EFFECTIVE DATE: 7/3/86
AR 86-21(2): Adams v. Weinberger, 521 F.2d 656 (2d Cir. 1975) Contributions to Support re: Posthumous Illegitimate Child Title II of the Social Security Act.
Whether the contributions for support by the father of an unborn child commensurate with the needs of the unborn child at the time of the father's death establish support of the child in order to entitle the child to survivor's benefits as a deemed child, even though the contributions to the child or the child's mother were not regular and substantial.
Section 216(h)(3)(C)(ii) of the Social Security Act (42 U.S.C. 416(h)(3)(C)(ii); 20 C.F.R. 404.366(a)(2); Social Security Ruling 68-22
SECOND (CONNECTICUT, NEW YORK, VERMONT)
Adams v. Weinberger, 521 F.2d 656 (2nd Cir. 1975)
APPLICABILITY OF RULING:
- This ruling applies to determinations or decisions at all administrative levels (i.e., initial, reconsideration, administrative law judge hearing and Appeals Council).
- To the extent indicated, this Ruling expands the tests for dependency status, as set forth in SSR 68-22, in the Second Circuit.
DESCRIPTION OF CASE:
In June of 1969, Peter McGinn and Rossini Adams began sharing his Manhattan apartment above the restaurant that he operated even though McGinn was married and the father of four children. Ms. Adams maintained a mailing address and a room at her mother's home in Brooklyn. On weekends Mr. McGinn visited his wife and children. While Mr. McGinn and Ms. Adams were maintaining their joint abode in the Manhattan apartment, she became pregnant. She continued to work as a bookkeeper while Mr. McGinn worked at his restaurant. During this period he contributed money to her whenever she asked for it and, on occasion, even without her request. These payments totalled between $200.00 and $300.00 over the seven month period of joint habitation. Mr. McGinn gave Ms. Adams the $100.00 registration fee for the hospital room that he knew she would need when the baby arrived. Additionally, he offered to pay the entire hospital bill which he assumed would amount to approximately $1,000.00.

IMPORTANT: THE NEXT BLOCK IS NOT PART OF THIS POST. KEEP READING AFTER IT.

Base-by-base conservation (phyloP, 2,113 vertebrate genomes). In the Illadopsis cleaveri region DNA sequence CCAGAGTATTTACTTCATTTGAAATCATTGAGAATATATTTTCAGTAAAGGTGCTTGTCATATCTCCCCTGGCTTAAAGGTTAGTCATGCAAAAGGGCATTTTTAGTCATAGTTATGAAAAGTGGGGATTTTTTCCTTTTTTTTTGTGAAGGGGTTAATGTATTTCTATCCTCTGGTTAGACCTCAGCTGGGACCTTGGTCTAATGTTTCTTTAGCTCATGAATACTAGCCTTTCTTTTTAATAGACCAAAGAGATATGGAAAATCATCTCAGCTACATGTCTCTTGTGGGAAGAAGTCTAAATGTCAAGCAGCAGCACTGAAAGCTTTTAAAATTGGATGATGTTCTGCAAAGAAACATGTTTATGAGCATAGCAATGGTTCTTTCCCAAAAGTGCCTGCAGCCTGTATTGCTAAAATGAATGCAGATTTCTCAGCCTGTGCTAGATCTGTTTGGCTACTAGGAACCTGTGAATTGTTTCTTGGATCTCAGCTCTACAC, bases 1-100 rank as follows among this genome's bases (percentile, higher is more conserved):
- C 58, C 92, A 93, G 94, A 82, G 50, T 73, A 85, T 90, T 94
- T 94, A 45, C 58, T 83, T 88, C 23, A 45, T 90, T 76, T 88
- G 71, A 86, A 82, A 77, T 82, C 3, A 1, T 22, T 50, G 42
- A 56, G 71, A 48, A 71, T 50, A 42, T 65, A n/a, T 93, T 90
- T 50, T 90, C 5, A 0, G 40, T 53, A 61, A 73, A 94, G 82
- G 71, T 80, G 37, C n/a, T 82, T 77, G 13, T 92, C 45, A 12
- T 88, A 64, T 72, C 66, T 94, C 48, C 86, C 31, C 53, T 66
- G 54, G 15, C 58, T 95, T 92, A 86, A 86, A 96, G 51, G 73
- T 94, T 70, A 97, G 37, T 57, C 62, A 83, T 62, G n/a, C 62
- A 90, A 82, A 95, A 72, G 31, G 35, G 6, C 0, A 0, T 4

In January of 1970, Ms. Adams became depressed over Mr. McGinn's class of friends and returned to her mother's home in Brooklyn to await the birth of the child. There was no agreement between the two as to reconciliation or marriage. After moving out, Ms. Adams would visit Mr. McGinn at his restaurant several times each week. Mr. McGinn tried to convince Ms. Adams that she should not work during the later stages of her pregnancy and that she should return to the apartment where she could do some of his bookkeeping if she felt the need to remain active. Mr. McGinn requested that Mr. Adams give him the child to keep and care for if she did not want it after its birth.
On February 18, 1970, Mr. McGinn was murdered. On March 8, 1970, Devlin Adams was born. Ms. Adams sought child's insurance benefits on the earnings record of Mr. McGinn which were denied through the hearing level. At the hearing level the Administrative Law Judge (ALJ) denied Devlin Adams' claim for surviving child's benefits because under section 216(h)(3)(C)(ii) there was insufficient evidence of paternity and at the time of his father's death, Mr. McGinn had not been living with him or contributing regularly or substantially to his support. Ms. Adams appealed to the United States District Court for the Eastern District of New York which upheld the Secretary's decision (except that it held that there is no legal requirement that the support be substantial). Ms. Adams appealed to the United States Court of Appeals for the Second Circuit which reversed the district court's decision.